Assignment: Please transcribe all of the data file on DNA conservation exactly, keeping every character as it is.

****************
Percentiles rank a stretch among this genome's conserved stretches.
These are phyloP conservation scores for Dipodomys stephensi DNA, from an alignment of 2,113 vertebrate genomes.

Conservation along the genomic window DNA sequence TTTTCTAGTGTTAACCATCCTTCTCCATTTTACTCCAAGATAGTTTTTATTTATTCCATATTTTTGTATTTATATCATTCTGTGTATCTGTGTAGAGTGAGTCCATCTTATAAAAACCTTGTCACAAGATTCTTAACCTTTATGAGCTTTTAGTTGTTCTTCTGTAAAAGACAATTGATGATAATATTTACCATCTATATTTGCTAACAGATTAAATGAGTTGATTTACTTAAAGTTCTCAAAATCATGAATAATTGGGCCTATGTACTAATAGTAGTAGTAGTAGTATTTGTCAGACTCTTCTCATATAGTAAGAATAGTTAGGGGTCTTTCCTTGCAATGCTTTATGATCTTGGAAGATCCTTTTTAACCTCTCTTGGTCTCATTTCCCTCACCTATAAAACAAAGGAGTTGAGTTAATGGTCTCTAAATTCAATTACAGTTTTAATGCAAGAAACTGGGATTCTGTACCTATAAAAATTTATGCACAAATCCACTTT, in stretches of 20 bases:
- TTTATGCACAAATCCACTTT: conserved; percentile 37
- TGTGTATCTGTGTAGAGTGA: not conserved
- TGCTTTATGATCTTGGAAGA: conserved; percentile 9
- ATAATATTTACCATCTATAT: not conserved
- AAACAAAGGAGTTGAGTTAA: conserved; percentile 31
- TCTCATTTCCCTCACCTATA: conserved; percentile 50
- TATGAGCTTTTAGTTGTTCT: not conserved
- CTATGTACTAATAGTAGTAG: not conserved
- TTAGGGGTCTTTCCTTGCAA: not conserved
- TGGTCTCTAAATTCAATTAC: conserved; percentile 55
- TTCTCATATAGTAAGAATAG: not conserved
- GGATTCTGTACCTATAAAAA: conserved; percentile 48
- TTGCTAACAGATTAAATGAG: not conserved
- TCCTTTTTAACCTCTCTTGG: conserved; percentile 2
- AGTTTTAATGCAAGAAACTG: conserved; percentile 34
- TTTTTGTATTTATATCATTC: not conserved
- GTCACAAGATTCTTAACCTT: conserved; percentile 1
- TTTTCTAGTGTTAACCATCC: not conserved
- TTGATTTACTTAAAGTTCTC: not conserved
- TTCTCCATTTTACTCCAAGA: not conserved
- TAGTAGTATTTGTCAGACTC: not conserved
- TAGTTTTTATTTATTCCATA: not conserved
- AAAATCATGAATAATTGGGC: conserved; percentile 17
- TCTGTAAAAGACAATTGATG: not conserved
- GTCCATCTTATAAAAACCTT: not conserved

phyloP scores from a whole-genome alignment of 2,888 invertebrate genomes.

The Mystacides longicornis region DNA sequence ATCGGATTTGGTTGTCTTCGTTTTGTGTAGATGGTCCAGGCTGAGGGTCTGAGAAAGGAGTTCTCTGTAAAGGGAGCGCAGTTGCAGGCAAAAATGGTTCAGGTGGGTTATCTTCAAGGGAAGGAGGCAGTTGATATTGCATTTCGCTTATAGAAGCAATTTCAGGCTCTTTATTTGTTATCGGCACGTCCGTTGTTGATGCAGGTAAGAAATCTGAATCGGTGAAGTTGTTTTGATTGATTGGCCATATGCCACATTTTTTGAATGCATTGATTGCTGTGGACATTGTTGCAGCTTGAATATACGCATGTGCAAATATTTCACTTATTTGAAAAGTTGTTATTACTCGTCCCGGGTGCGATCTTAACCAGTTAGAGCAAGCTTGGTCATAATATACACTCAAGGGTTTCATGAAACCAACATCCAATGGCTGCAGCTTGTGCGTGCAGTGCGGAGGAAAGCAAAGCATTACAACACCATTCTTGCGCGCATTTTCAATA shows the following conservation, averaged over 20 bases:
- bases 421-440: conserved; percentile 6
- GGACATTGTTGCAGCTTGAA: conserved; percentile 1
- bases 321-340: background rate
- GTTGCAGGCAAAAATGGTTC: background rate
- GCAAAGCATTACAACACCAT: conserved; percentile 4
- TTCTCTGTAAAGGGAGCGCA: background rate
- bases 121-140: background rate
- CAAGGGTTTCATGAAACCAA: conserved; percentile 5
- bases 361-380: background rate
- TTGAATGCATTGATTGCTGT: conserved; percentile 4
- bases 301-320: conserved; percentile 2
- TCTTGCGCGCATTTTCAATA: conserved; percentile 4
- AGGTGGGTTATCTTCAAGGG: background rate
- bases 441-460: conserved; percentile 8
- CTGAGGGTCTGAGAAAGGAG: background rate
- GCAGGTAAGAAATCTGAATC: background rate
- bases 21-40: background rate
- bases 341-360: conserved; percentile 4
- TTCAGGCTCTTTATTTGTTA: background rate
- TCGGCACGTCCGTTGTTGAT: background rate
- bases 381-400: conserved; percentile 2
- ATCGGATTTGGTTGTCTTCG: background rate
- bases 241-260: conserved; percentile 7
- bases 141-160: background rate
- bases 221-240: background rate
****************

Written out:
Percentiles rank a stretch among this genome's conserved stretches.
These are phyloP conservation scores for Dipodomys stephensi DNA, from an alignment of 2,113 vertebrate genomes.

Conservation along the genomic window DNA sequence TTTTCTAGTGTTAACCATCCTTCTCCATTTTACTCCAAGATAGTTTTTATTTATTCCATATTTTTGTATTTATATCATTCTGTGTATCTGTGTAGAGTGAGTCCATCTTATAAAAACCTTGTCACAAGATTCTTAACCTTTATGAGCTTTTAGTTGTTCTTCTGTAAAAGACAATTGATGATAATATTTACCATCTATATTTGCTAACAGATTAAATGAGTTGATTTACTTAAAGTTCTCAAAATCATGAATAATTGGGCCTATGTACTAATAGTAGTAGTAGTAGTATTTGTCAGACTCTTCTCATATAGTAAGAATAGTTAGGGGTCTTTCCTTGCAATGCTTTATGATCTTGGAAGATCCTTTTTAACCTCTCTTGGTCTCATTTCCCTCACCTATAAAACAAAGGAGTTGAGTTAATGGTCTCTAAATTCAATTACAGTTTTAATGCAAGAAACTGGGATTCTGTACCTATAAAAATTTATGCACAAATCCACTTT, in stretches of 20 bases:
- TTTATGCACAAATCCACTTT: conserved; percentile 37
- TGTGTATCTGTGTAGAGTGA: not conserved
- TGCTTTATGATCTTGGAAGA: conserved; percentile 9
- ATAATATTTACCATCTATAT: not conserved
- AAACAAAGGAGTTGAGTTAA: conserved; percentile 31
- TCTCATTTCCCTCACCTATA: conserved; percentile 50
- TATGAGCTTTTAGTTGTTCT: not conserved
- CTATGTACTAATAGTAGTAG: not conserved
- TTAGGGGTCTTTCCTTGCAA: not conserved
- TGGTCTCTAAATTCAATTAC: conserved; percentile 55
- TTCTCATATAGTAAGAATAG: not conserved
- GGATTCTGTACCTATAAAAA: conserved; percentile 48
- TTGCTAACAGATTAAATGAG: not conserved
- TCCTTTTTAACCTCTCTTGG: conserved; percentile 2
- AGTTTTAATGCAAGAAACTG: conserved; percentile 34
- TTTTTGTATTTATATCATTC: not conserved
- GTCACAAGATTCTTAACCTT: conserved; percentile 1
- TTTTCTAGTGTTAACCATCC: not conserved
- TTGATTTACTTAAAGTTCTC: not conserved
- TTCTCCATTTTACTCCAAGA: not conserved
- TAGTAGTATTTGTCAGACTC: not conserved
- TAGTTTTTATTTATTCCATA: not conserved
- AAAATCATGAATAATTGGGC: conserved; percentile 17
- TCTGTAAAAGACAATTGATG: not conserved
- GTCCATCTTATAAAAACCTT: not conserved

phyloP scores from a whole-genome alignment of 2,888 invertebrate genomes.

The Mystacides longicornis region DNA sequence ATCGGATTTGGTTGTCTTCGTTTTGTGTAGATGGTCCAGGCTGAGGGTCTGAGAAAGGAGTTCTCTGTAAAGGGAGCGCAGTTGCAGGCAAAAATGGTTCAGGTGGGTTATCTTCAAGGGAAGGAGGCAGTTGATATTGCATTTCGCTTATAGAAGCAATTTCAGGCTCTTTATTTGTTATCGGCACGTCCGTTGTTGATGCAGGTAAGAAATCTGAATCGGTGAAGTTGTTTTGATTGATTGGCCATATGCCACATTTTTTGAATGCATTGATTGCTGTGGACATTGTTGCAGCTTGAATATACGCATGTGCAAATATTTCACTTATTTGAAAAGTTGTTATTACTCGTCCCGGGTGCGATCTTAACCAGTTAGAGCAAGCTTGGTCATAATATACACTCAAGGGTTTCATGAAACCAACATCCAATGGCTGCAGCTTGTGCGTGCAGTGCGGAGGAAAGCAAAGCATTACAACACCATTCTTGCGCGCATTTTCAATA shows the following conservation, averaged over 20 bases:
- bases 421-440: conserved; percentile 6
- GGACATTGTTGCAGCTTGAA: conserved; percentile 1
- bases 321-340: background rate
- GTTGCAGGCAAAAATGGTTC: background rate
- GCAAAGCATTACAACACCAT: conserved; percentile 4
- TTCTCTGTAAAGGGAGCGCA: background rate
- bases 121-140: background rate
- CAAGGGTTTCATGAAACCAA: conserved; percentile 5
- bases 361-380: background rate
- TTGAATGCATTGATTGCTGT: conserved; percentile 4
- bases 301-320: conserved; percentile 2
- TCTTGCGCGCATTTTCAATA: conserved; percentile 4
- AGGTGGGTTATCTTCAAGGG: background rate
- bases 441-460: conserved; percentile 8
- CTGAGGGTCTGAGAAAGGAG: background rate
- GCAGGTAAGAAATCTGAATC: background rate
- bases 21-40: background rate
- bases 341-360: conserved; percentile 4
- TTCAGGCTCTTTATTTGTTA: background rate
- TCGGCACGTCCGTTGTTGAT: background rate
- bases 381-400: conserved; percentile 2
- ATCGGATTTGGTTGTCTTCG: background rate
- bases 241-260: conserved; percentile 7
- bases 141-160: background rate
- bases 221-240: background rate